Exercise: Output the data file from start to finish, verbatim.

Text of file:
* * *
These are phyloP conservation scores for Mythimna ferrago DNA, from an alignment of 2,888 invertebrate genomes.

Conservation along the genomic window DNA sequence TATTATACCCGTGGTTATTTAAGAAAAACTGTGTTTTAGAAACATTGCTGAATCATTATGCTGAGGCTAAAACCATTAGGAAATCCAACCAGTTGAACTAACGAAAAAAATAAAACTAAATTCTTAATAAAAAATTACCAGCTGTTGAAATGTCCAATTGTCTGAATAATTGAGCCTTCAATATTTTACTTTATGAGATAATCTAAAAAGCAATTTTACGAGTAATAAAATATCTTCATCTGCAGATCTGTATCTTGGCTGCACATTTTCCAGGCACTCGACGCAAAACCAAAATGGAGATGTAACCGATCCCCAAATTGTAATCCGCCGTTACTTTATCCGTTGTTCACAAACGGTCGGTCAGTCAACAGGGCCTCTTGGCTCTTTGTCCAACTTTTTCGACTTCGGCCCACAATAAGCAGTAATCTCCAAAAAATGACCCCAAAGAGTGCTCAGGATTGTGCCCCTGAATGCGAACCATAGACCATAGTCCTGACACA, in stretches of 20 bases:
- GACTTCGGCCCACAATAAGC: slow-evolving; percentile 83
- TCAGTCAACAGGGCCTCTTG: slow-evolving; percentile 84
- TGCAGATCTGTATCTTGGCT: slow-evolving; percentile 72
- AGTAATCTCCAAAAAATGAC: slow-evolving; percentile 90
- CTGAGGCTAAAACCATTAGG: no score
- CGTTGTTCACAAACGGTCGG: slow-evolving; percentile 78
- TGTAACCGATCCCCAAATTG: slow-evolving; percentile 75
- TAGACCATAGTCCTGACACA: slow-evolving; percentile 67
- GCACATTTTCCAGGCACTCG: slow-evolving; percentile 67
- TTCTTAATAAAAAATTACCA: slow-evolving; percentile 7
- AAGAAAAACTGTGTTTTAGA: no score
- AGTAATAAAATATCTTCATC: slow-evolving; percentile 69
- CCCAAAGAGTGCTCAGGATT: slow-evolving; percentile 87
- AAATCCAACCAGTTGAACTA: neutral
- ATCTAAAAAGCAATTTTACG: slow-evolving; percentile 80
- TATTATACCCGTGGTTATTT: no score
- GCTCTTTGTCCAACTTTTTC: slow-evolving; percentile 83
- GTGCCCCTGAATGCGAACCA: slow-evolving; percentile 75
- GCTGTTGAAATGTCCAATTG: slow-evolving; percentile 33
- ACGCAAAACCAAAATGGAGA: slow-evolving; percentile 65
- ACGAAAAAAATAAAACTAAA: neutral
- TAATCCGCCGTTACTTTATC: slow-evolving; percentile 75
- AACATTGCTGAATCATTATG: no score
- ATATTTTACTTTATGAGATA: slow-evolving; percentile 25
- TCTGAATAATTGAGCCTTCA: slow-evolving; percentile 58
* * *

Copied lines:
These are phyloP conservation scores for Mythimna ferrago DNA, from an alignment of 2,888 invertebrate genomes.

Conservation along the genomic window DNA sequence TATTATACCCGTGGTTATTTAAGAAAAACTGTGTTTTAGAAACATTGCTGAATCATTATGCTGAGGCTAAAACCATTAGGAAATCCAACCAGTTGAACTAACGAAAAAAATAAAACTAAATTCTTAATAAAAAATTACCAGCTGTTGAAATGTCCAATTGTCTGAATAATTGAGCCTTCAATATTTTACTTTATGAGATAATCTAAAAAGCAATTTTACGAGTAATAAAATATCTTCATCTGCAGATCTGTATCTTGGCTGCACATTTTCCAGGCACTCGACGCAAAACCAAAATGGAGATGTAACCGATCCCCAAATTGTAATCCGCCGTTACTTTATCCGTTGTTCACAAACGGTCGGTCAGTCAACAGGGCCTCTTGGCTCTTTGTCCAACTTTTTCGACTTCGGCCCACAATAAGCAGTAATCTCCAAAAAATGACCCCAAAGAGTGCTCAGGATTGTGCCCCTGAATGCGAACCATAGACCATAGTCCTGACACA, in stretches of 20 bases:
- GACTTCGGCCCACAATAAGC: slow-evolving; percentile 83
- TCAGTCAACAGGGCCTCTTG: slow-evolving; percentile 84
- TGCAGATCTGTATCTTGGCT: slow-evolving; percentile 72
- AGTAATCTCCAAAAAATGAC: slow-evolving; percentile 90
- CTGAGGCTAAAACCATTAGG: no score
- CGTTGTTCACAAACGGTCGG: slow-evolving; percentile 78
- TGTAACCGATCCCCAAATTG: slow-evolving; percentile 75
- TAGACCATAGTCCTGACACA: slow-evolving; percentile 67
- GCACATTTTCCAGGCACTCG: slow-evolving; percentile 67
- TTCTTAATAAAAAATTACCA: slow-evolving; percentile 7
- AAGAAAAACTGTGTTTTAGA: no score
- AGTAATAAAATATCTTCATC: slow-evolving; percentile 69
- CCCAAAGAGTGCTCAGGATT: slow-evolving; percentile 87
- AAATCCAACCAGTTGAACTA: neutral
- ATCTAAAAAGCAATTTTACG: slow-evolving; percentile 80
- TATTATACCCGTGGTTATTT: no score
- GCTCTTTGTCCAACTTTTTC: slow-evolving; percentile 83
- GTGCCCCTGAATGCGAACCA: slow-evolving; percentile 75
- GCTGTTGAAATGTCCAATTG: slow-evolving; percentile 33
- ACGCAAAACCAAAATGGAGA: slow-evolving; percentile 65
- ACGAAAAAAATAAAACTAAA: neutral
- TAATCCGCCGTTACTTTATC: slow-evolving; percentile 75
- AACATTGCTGAATCATTATG: no score
- ATATTTTACTTTATGAGATA: slow-evolving; percentile 25
- TCTGAATAATTGAGCCTTCA: slow-evolving; percentile 58